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in Journal of the American Veterinary Medical Association

Abstract

Case Description—A 9-year-old dog was evaluated for traumatic cervical myelopathy after a surgical attempt to realign and stabilize the C2 and C3 vertebrae.

Clinical Findings—The dog could not ventilate spontaneously and was tetraplegic; positive-pressure ventilation (PPV) was maintained. Myelography and computed tomography revealed spinal cord compression with subluxation of the C2 and C3 vertebrae and extrusion of the C2-3 intervertebral disk.

Treatment and Outcome—Surgically, the protruding disk material was removed and the vertebrae were realigned with screws and wire. For PPV, assist control ventilation in volume control mode and then in pressure control mode was used in the first 6 days; this was followed by synchronized intermittent mandatory ventilation until 33 days after the injury; then only continuous positive airway pressure was provided until the dog could breathe unassisted, 37 days after the injury. Physical therapy that included passive range of motion exercises, neuromuscular electrical stimulation, and functional weight-bearing positions was administered until the dog was discharged 46 days after injury; the dog was severely ataxic and tetraparetic but could walk. Therapy was continued at home, and 1 year later, the dog could run and had moderate ataxia and tetraparesis.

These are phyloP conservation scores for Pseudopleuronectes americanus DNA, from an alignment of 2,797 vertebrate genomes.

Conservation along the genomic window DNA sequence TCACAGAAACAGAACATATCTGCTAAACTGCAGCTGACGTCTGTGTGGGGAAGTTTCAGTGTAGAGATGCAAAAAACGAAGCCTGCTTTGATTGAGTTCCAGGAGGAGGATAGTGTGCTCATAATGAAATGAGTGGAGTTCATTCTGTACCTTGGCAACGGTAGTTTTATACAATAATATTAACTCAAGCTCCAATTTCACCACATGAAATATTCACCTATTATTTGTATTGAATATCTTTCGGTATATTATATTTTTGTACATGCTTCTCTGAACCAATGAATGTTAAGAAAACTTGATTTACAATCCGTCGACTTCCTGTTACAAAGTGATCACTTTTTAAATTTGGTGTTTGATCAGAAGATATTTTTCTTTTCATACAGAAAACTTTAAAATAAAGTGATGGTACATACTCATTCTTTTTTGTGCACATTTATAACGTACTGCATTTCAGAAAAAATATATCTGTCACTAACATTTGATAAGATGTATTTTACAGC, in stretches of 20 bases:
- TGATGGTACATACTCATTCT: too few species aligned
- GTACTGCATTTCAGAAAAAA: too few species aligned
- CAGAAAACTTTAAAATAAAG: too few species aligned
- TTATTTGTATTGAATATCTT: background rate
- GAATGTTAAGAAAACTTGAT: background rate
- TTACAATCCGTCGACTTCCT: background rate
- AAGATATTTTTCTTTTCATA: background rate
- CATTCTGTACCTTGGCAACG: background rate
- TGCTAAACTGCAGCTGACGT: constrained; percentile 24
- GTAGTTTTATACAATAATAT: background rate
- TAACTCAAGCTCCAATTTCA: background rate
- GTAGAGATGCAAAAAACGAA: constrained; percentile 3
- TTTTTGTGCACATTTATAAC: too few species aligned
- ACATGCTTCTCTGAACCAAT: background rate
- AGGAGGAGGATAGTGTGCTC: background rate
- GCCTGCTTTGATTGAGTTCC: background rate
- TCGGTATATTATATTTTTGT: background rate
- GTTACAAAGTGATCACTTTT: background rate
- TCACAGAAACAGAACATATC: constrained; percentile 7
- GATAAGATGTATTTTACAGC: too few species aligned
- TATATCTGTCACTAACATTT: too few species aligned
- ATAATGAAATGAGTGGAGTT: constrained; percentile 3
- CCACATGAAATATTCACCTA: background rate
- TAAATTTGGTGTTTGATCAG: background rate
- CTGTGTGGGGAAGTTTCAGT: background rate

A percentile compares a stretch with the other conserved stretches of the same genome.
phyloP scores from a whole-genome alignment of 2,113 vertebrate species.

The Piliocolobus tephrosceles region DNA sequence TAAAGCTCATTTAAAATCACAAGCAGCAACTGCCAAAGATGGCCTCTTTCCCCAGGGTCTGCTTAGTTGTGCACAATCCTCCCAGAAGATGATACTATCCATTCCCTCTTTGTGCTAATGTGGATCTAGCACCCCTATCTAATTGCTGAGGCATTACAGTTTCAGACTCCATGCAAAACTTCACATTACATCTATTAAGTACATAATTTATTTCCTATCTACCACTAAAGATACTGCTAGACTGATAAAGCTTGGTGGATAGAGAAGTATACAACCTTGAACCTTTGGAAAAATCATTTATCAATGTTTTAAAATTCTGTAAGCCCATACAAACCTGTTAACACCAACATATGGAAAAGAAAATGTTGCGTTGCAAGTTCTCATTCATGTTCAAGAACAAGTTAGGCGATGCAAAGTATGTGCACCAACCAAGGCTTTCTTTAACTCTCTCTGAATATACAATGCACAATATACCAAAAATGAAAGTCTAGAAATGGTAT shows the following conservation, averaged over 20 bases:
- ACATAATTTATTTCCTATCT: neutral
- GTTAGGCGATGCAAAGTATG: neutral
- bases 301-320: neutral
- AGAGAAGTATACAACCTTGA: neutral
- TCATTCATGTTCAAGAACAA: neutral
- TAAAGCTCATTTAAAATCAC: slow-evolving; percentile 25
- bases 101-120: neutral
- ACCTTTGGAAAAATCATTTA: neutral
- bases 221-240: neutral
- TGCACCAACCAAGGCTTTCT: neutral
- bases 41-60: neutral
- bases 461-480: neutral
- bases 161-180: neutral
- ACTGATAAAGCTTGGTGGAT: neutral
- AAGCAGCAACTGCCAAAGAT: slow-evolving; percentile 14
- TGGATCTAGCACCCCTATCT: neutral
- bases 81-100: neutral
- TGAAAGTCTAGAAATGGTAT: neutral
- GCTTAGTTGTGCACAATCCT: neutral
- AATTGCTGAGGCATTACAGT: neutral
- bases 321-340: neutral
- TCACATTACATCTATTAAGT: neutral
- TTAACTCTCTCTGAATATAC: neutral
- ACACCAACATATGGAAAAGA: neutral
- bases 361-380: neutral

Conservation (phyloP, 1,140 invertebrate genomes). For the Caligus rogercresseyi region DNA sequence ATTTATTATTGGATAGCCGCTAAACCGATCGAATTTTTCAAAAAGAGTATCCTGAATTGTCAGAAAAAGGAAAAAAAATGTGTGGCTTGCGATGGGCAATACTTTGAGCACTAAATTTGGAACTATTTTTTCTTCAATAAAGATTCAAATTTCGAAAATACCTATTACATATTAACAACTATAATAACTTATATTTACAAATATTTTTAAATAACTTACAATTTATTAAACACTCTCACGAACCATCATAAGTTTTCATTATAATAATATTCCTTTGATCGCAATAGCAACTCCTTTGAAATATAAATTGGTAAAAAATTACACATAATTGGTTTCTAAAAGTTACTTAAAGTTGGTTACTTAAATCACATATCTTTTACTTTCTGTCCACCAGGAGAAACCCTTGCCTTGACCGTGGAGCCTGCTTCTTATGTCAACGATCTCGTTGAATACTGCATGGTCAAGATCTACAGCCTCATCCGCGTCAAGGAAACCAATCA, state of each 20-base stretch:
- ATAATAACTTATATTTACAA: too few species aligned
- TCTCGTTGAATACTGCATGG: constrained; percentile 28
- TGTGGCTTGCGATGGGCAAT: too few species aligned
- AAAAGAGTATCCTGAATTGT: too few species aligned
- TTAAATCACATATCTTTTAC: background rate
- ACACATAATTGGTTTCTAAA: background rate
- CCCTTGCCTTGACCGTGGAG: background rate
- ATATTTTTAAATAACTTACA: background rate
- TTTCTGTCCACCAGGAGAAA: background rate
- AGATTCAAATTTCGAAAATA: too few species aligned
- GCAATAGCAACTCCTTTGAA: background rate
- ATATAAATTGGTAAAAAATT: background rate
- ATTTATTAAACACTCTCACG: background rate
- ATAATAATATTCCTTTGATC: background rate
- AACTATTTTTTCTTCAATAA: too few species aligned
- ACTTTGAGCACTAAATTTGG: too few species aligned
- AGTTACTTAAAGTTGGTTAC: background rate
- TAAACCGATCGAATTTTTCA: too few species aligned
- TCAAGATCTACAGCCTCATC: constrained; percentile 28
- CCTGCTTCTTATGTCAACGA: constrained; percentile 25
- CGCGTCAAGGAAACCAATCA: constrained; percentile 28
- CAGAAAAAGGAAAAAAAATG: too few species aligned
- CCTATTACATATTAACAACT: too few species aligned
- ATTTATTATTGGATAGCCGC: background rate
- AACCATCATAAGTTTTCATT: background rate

Clinical Relevance—Hypoventilation with tetraparesis in traumatic spinal cord injury can be successfully treated with PPV exceeding 30 days, surgery, and physical therapy.

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in Journal of the American Veterinary Medical Association